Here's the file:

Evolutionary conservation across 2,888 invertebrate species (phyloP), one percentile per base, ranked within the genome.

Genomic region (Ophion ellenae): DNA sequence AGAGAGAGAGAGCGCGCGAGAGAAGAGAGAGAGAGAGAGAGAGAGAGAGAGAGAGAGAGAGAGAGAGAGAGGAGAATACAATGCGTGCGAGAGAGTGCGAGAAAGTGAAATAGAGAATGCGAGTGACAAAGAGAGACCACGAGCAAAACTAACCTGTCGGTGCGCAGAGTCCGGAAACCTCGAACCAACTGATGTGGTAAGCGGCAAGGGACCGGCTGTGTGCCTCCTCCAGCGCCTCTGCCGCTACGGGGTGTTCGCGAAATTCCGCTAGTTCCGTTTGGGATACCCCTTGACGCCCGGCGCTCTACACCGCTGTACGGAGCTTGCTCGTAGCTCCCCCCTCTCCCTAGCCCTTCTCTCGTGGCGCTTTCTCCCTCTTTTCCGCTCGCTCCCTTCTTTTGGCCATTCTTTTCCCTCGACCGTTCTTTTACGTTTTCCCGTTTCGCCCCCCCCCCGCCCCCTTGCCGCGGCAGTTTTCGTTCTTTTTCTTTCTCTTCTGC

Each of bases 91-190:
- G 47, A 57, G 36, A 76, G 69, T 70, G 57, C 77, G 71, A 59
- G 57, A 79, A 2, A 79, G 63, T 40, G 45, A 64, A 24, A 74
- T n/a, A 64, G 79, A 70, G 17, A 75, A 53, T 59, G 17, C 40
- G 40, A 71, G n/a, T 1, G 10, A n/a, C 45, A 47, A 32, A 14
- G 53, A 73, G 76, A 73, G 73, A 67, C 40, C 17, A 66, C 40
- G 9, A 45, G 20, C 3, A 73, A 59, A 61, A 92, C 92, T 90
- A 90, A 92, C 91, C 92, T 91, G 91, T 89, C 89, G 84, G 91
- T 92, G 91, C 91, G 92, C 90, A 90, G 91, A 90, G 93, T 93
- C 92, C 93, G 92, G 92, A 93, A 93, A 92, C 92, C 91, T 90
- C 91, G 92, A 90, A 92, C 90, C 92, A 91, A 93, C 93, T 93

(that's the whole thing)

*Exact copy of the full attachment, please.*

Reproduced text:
Evolutionary conservation across 2,888 invertebrate species (phyloP), one percentile per base, ranked within the genome.

Genomic region (Ophion ellenae): DNA sequence AGAGAGAGAGAGCGCGCGAGAGAAGAGAGAGAGAGAGAGAGAGAGAGAGAGAGAGAGAGAGAGAGAGAGAGGAGAATACAATGCGTGCGAGAGAGTGCGAGAAAGTGAAATAGAGAATGCGAGTGACAAAGAGAGACCACGAGCAAAACTAACCTGTCGGTGCGCAGAGTCCGGAAACCTCGAACCAACTGATGTGGTAAGCGGCAAGGGACCGGCTGTGTGCCTCCTCCAGCGCCTCTGCCGCTACGGGGTGTTCGCGAAATTCCGCTAGTTCCGTTTGGGATACCCCTTGACGCCCGGCGCTCTACACCGCTGTACGGAGCTTGCTCGTAGCTCCCCCCTCTCCCTAGCCCTTCTCTCGTGGCGCTTTCTCCCTCTTTTCCGCTCGCTCCCTTCTTTTGGCCATTCTTTTCCCTCGACCGTTCTTTTACGTTTTCCCGTTTCGCCCCCCCCCCGCCCCCTTGCCGCGGCAGTTTTCGTTCTTTTTCTTTCTCTTCTGC

Each of bases 91-190:
- G 47, A 57, G 36, A 76, G 69, T 70, G 57, C 77, G 71, A 59
- G 57, A 79, A 2, A 79, G 63, T 40, G 45, A 64, A 24, A 74
- T n/a, A 64, G 79, A 70, G 17, A 75, A 53, T 59, G 17, C 40
- G 40, A 71, G n/a, T 1, G 10, A n/a, C 45, A 47, A 32, A 14
- G 53, A 73, G 76, A 73, G 73, A 67, C 40, C 17, A 66, C 40
- G 9, A 45, G 20, C 3, A 73, A 59, A 61, A 92, C 92, T 90
- A 90, A 92, C 91, C 92, T 91, G 91, T 89, C 89, G 84, G 91
- T 92, G 91, C 91, G 92, C 90, A 90, G 91, A 90, G 93, T 93
- C 92, C 93, G 92, G 92, A 93, A 93, A 92, C 92, C 91, T 90
- C 91, G 92, A 90, A 92, C 90, C 92, A 91, A 93, C 93, T 93